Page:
TKT: There are signs that things are becoming very stressful for Hinrika. Does she represent a lot of people in Iceland since the financial crash?
IL: Of course she is human, and it’s a big thing. She’s not a hero. That’s what also I liked about her – she’s very normal. It’s hard for her to accept and stay on track and keep focused while these terrible things are happening in this little, small town. They’re her people. So we do see these cracks… she is of course scared as well.
TKT: There’s lots of chat on Twitter during Trapped about the items of clothing you guys wear in the show in such bad weather. Andri doesn’t seem to wear too much, but Hinrika’s outfits seem to be perfect for the weather…
IL: [laughs] Yeah! I think the thing about this is that Hinrika is very practical. If there’s bad weather, she wears warm clothes. So it’s like equal. But with Andri, he’s the kind of type that is always hot. Our screenwriter was answering questions on Twitter the other day and lots of people were telling him to tell Andri to zip up his coat! But he’s the type who doesn’t. He’s a warm soul, you know? For example Sigurður, he’s that clay type we were talking about – ‘what opinion do you want me to have? kind of type – he’s always cold. Always shaking, oh I’m so cold. It’s the character!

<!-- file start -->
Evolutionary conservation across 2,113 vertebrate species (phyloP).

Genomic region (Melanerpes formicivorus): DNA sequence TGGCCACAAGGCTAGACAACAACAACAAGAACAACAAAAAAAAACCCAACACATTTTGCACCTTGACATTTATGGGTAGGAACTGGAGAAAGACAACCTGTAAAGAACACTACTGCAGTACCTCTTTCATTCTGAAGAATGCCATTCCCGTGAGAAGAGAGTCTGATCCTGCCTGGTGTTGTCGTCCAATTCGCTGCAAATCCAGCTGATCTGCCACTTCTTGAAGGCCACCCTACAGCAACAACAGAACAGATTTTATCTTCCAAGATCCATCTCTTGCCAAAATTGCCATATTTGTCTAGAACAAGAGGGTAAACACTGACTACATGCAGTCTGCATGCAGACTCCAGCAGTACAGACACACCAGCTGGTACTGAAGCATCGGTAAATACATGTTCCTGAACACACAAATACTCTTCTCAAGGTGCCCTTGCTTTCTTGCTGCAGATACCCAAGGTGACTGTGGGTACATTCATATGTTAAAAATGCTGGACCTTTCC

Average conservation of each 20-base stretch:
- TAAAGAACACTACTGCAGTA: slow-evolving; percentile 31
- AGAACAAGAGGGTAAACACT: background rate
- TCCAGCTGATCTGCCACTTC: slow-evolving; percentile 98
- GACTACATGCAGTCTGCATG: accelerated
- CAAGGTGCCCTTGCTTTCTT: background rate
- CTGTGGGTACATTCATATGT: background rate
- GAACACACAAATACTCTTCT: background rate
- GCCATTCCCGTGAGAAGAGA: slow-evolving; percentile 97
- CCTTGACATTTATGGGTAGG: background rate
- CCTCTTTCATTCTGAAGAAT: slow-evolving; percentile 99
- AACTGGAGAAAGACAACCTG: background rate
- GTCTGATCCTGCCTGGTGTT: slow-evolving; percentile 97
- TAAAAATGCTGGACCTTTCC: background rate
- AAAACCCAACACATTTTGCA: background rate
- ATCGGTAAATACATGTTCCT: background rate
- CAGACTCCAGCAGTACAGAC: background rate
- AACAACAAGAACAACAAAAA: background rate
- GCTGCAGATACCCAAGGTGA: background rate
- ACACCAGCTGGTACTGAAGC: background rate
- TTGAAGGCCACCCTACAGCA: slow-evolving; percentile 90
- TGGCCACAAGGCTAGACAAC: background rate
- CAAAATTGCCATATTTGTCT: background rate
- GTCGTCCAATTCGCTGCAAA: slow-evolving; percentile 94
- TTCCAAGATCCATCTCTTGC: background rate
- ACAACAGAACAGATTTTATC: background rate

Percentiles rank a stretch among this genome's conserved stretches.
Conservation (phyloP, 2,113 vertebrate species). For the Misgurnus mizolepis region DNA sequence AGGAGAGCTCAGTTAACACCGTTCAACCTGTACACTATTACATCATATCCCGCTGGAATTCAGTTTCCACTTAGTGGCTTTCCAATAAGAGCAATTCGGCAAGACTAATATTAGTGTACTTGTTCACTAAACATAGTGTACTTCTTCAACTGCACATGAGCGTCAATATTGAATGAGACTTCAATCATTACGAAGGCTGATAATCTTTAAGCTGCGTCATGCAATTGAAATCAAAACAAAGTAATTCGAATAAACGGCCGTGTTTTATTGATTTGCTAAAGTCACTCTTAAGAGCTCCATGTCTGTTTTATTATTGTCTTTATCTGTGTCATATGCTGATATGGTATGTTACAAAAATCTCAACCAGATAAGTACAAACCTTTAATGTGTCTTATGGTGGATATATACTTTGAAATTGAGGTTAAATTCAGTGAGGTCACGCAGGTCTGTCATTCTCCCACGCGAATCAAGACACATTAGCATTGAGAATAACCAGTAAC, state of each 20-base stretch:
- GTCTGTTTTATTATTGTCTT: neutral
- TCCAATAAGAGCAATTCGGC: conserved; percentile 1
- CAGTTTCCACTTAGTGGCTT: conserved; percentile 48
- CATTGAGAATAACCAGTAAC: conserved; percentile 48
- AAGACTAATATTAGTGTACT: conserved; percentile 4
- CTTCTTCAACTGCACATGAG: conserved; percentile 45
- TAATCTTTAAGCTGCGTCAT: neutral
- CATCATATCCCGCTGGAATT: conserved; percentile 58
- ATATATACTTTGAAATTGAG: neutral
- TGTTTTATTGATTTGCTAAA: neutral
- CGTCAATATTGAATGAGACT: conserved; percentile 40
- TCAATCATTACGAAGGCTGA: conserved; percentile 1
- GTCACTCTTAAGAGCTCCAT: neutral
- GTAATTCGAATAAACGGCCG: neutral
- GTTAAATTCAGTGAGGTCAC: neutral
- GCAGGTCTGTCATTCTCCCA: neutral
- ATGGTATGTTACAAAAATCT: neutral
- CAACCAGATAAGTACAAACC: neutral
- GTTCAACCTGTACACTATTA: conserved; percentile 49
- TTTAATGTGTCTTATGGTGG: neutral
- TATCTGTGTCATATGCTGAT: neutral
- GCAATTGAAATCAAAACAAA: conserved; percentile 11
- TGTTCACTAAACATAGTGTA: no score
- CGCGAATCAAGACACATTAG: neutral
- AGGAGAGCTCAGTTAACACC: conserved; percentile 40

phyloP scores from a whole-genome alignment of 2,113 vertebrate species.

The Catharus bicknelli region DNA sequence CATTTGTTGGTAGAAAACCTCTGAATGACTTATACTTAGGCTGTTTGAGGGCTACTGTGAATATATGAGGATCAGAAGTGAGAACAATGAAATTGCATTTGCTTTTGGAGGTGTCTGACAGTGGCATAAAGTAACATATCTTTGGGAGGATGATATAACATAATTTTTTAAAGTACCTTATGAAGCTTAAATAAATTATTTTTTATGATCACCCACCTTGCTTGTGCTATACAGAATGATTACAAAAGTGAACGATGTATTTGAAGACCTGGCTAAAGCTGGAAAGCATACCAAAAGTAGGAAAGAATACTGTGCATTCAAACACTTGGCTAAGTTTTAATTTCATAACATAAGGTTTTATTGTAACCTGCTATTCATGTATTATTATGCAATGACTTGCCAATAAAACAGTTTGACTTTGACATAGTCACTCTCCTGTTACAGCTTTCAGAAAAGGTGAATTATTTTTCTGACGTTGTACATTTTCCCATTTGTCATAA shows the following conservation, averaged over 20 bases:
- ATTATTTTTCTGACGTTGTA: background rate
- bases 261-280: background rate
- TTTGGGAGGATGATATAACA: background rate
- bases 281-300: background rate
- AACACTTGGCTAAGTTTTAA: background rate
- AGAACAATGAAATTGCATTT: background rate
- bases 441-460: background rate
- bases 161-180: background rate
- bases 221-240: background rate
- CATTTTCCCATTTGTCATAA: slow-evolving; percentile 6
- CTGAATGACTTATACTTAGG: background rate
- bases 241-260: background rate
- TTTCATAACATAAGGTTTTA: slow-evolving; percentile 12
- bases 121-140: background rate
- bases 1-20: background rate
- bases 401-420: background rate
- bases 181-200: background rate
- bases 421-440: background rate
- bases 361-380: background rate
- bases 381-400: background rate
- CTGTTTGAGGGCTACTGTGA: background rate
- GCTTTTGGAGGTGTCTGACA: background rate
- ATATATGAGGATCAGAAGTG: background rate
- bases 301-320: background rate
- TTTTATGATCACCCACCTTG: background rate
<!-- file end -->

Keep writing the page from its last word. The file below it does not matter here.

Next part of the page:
TKT: What’s it like to film in such bad conditions?
IL: It really is like this. We were working in the north part of Iceland. We were trapped actually! There were many actors and crew, so we were like a small community. Some of the actors were doing some theatre and we couldn’t fly them in, so it really was amazing how it was produced and how everything came together. The weather was very much on our side for the TV show, but perhaps not for the production. I just lived there. I recently had a son and my family was there with me, so we were really well taken care of. But I really felt for the crew because they were outside maybe 12 hours a day, every day. They were amazing. You know how actors are – they are always put in cotton. We were every well taken care of.
Interview by Paul Hirons (@Son_Of_Ray)